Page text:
- Project plans
- Project activities
- Legislation and standards
- Industry context
Last edited 06 Mar 2019
Metal in construction
Metals are solid material that are generally hard, shiny, malleable, fusible, ductile, and have good electrical and thermal conductivity. Metals are commonly used in the construction industry due to their durability and strength to form structural components, pipework, cladding materials and other components.
Steel is an alloy of iron and a number of other elements, mainly carbon, that has a high tensile strength and relatively low cost and is used for structural and other applications in the construction industry.
Types of steel include:
- Stainless steel: Steel combined with chromium (and sometimes nickel). Stainless steels generally do not form rust on their surfaces and do not discolour.
- Galvanised steel: A zinc coated steel that is resistant to corrosion.
- Weathering steel: Has a rust-like appearance that can resist corrosion and abrasion, by forming a protective surface layer, or patina.
- Other alloys.
For more information see: Steel.
Because of its ductility, aluminium can be formed into many shapes and profiles. Aluminium wall cladding systems are commonly used for building exteriors, with large wall panels requiring fewer joints, resulting in time-efficient installation. Today, aluminium is the second most used metal in buildings after steel, used for roofing, flashing, wall panels, windows and doors, spandrels, and so on.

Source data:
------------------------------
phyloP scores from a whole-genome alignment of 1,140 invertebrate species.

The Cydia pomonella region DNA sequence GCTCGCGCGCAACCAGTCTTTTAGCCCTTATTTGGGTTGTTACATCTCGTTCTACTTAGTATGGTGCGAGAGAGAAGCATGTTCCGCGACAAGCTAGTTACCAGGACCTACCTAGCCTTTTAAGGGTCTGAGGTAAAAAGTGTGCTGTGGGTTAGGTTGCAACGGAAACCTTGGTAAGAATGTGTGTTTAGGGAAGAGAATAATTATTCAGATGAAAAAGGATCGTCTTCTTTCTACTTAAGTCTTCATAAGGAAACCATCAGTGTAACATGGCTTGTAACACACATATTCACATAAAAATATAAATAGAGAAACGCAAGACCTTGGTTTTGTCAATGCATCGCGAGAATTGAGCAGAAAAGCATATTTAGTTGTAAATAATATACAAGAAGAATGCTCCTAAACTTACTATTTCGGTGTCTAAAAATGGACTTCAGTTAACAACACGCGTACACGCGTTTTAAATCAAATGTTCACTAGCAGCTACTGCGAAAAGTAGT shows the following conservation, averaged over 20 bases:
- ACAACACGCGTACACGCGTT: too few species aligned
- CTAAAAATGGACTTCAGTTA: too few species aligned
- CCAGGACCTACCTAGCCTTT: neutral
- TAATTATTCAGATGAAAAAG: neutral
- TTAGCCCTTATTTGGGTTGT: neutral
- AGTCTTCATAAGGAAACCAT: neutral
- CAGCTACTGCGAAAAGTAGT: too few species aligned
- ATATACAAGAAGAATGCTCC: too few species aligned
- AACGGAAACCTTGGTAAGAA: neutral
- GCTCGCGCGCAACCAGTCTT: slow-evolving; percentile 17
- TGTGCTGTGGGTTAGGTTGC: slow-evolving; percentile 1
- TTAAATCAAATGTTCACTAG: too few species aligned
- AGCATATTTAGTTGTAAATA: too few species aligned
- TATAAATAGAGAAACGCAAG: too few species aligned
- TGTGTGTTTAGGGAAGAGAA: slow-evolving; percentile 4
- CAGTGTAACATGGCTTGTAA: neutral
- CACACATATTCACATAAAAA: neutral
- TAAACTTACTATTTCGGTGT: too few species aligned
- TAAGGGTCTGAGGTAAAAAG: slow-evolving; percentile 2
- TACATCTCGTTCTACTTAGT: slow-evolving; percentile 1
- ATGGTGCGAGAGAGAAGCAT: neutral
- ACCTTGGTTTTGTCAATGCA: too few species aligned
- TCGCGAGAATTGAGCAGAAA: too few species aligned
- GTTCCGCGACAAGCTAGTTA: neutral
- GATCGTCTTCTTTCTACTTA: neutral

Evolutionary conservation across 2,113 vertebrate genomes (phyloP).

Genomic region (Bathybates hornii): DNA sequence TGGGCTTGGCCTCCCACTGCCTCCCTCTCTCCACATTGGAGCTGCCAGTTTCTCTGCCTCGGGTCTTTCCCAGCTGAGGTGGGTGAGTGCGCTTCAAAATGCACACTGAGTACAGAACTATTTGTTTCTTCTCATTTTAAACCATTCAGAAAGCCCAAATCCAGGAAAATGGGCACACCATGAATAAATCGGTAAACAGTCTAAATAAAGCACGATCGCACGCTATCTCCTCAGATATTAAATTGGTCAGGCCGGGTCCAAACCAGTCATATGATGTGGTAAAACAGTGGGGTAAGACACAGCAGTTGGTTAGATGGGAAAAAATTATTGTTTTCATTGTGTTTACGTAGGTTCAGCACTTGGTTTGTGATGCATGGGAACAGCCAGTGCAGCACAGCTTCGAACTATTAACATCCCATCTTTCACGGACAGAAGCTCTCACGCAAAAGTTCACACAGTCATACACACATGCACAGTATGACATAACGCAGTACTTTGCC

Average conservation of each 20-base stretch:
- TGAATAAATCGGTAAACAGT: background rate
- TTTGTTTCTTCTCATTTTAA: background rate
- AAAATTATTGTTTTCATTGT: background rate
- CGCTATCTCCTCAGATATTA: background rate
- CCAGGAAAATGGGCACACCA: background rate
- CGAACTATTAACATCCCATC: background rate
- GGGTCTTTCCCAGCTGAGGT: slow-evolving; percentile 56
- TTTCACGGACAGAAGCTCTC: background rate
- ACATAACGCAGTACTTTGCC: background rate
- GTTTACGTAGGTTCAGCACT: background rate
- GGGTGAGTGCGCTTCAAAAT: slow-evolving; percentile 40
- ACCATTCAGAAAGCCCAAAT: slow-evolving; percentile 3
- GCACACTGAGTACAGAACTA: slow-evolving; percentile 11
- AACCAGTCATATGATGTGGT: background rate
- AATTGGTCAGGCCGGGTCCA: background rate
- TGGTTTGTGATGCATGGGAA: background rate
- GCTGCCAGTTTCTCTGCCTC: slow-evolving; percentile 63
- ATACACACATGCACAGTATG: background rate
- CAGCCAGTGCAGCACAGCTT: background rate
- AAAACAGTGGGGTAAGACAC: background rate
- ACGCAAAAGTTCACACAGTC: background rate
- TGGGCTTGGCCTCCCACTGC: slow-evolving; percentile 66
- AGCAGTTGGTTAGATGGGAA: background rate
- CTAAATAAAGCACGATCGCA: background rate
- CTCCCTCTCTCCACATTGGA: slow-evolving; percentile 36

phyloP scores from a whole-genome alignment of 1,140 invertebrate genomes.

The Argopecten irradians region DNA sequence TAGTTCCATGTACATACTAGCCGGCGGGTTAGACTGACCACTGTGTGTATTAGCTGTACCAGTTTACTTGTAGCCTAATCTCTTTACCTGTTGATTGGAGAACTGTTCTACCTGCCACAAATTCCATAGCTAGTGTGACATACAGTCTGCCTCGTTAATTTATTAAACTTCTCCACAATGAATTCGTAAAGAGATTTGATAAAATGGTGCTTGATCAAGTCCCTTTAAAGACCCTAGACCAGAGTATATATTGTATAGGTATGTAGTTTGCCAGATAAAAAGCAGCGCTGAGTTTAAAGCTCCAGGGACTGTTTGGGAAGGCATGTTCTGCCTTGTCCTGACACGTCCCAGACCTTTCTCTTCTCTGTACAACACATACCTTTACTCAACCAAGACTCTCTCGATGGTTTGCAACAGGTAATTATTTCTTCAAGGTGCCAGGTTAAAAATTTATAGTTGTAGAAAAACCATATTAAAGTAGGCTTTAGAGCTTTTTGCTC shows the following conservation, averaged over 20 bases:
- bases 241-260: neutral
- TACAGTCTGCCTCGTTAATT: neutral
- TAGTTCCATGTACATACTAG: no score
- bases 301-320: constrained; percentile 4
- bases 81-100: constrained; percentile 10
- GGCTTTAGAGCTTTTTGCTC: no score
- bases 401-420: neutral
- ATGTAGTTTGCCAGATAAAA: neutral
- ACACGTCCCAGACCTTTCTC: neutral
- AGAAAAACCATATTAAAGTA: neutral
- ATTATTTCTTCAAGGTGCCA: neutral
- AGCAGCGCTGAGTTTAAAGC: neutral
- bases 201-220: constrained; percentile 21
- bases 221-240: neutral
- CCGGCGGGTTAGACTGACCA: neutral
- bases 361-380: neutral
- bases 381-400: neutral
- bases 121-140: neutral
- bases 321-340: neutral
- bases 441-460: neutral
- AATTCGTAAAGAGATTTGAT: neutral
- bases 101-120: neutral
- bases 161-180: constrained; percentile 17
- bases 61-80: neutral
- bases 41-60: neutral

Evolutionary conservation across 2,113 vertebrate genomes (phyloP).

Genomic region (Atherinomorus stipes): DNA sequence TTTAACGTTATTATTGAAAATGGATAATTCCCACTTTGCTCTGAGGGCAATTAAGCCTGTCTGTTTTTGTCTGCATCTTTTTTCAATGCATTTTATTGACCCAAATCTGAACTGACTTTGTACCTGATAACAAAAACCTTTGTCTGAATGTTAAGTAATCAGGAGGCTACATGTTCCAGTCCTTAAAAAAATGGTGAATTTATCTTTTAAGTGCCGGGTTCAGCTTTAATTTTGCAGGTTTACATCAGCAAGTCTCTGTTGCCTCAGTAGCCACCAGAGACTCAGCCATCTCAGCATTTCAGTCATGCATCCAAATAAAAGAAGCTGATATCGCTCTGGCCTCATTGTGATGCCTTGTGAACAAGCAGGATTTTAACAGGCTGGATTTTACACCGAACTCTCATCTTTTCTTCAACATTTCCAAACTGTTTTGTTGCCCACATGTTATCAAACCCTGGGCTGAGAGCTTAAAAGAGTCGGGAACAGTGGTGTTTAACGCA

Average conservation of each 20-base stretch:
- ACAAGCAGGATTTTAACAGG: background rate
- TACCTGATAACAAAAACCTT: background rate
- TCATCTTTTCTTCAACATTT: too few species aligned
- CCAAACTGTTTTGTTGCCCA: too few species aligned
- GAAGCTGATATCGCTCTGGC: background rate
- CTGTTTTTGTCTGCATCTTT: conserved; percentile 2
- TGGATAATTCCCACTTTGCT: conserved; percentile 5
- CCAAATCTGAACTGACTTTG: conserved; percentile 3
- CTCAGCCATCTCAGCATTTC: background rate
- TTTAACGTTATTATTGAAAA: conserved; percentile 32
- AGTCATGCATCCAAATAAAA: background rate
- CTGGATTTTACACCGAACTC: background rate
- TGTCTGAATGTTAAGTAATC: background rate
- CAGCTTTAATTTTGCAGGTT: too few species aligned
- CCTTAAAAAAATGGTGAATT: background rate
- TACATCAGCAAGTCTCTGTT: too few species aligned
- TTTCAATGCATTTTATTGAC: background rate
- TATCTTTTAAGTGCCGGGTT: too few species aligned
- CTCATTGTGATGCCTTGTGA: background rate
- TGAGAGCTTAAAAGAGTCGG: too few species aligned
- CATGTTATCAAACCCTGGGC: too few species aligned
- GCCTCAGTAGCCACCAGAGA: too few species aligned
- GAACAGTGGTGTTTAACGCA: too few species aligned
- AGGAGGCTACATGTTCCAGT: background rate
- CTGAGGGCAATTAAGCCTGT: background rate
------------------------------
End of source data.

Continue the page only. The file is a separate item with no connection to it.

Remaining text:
For more information see: Aluminium.
Types of iron include:
For more information see: Iron.
Copper is a soft, malleable, and ductile metal with high thermal and electrical conductivity. It is a pinkish-orange colour. Copper is commonly used in the construction industry to form pipes and tubing, as it is malleable and joints can be easily formed by soldering. It is also used as a cladding material, sometimes allowed to oxidise to a blue green colour.
For more information see: Copper.
In construction, lead is used due to its ductility to form roofs and other cladding panels as well as windows, linings for cornices, tanks, copings, gutters and downpipes, flashing, and so on. It is also a component of soft solder.
Historically it was used in paints and pipework. Most lead-based paint was banned from sale to the general public in the UK in 1992. It has not been used for water pipes since 1970, however, it may still be present in older properties. It is recommended that lead pipes should be replaced.
 Related articles on Designing Buildings Wiki
Featured articles and news
Avoiding 'winner's curse' and other useful info.
Interfacing with facilities management.
Developing test methods for video flame/smoke detectors
Waiting for a new deal ...but will funding materialise?
Our servers have reached another milestone. Why not write an article and be seen by our 6.5 million users.
RSHP celebrates competition win in Paris.
All about approved inspectors.
Whilst apparently confusing, German conservation is actually not that different.
The rise and fall of council housing. Book review.
Drivers of change in global heating markets.
11 interesting facts about the use and nature of the material.